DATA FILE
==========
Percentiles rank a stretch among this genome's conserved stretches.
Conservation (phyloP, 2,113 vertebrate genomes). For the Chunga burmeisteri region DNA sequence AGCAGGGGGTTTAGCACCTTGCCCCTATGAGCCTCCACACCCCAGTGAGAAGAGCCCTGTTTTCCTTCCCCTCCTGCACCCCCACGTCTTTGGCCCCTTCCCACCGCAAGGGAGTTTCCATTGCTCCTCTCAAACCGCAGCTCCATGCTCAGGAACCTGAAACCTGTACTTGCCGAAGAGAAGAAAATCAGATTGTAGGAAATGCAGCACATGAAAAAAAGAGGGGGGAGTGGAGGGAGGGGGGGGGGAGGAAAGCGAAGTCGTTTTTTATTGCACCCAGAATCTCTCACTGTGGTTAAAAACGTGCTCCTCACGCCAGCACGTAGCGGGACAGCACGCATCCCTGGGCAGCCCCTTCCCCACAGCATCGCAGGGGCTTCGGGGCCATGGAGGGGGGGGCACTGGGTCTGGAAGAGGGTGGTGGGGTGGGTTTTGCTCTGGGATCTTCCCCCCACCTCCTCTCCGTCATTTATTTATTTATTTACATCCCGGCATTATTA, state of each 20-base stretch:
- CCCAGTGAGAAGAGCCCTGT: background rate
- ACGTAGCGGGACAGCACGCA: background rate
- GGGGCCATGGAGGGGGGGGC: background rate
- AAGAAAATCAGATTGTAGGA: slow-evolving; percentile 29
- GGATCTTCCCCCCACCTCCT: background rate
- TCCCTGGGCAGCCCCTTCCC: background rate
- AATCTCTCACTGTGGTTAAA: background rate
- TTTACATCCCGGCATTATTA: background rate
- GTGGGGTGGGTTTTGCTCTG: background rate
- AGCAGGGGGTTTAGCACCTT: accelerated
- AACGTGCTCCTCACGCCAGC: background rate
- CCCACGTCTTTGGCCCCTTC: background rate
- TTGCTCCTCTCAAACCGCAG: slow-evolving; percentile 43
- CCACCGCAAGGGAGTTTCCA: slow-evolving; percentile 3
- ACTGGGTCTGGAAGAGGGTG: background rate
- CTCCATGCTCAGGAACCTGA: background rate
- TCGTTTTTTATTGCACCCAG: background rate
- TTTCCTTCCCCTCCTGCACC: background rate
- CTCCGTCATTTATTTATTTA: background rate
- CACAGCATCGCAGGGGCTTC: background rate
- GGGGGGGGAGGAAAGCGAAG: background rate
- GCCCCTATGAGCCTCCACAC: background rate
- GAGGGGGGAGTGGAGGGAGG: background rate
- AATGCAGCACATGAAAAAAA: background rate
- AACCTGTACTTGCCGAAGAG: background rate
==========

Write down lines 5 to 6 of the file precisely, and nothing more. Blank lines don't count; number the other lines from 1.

- GGGGCCATGGAGGGGGGGGC: background rate
- AAGAAAATCAGATTGTAGGA: slow-evolving; percentile 29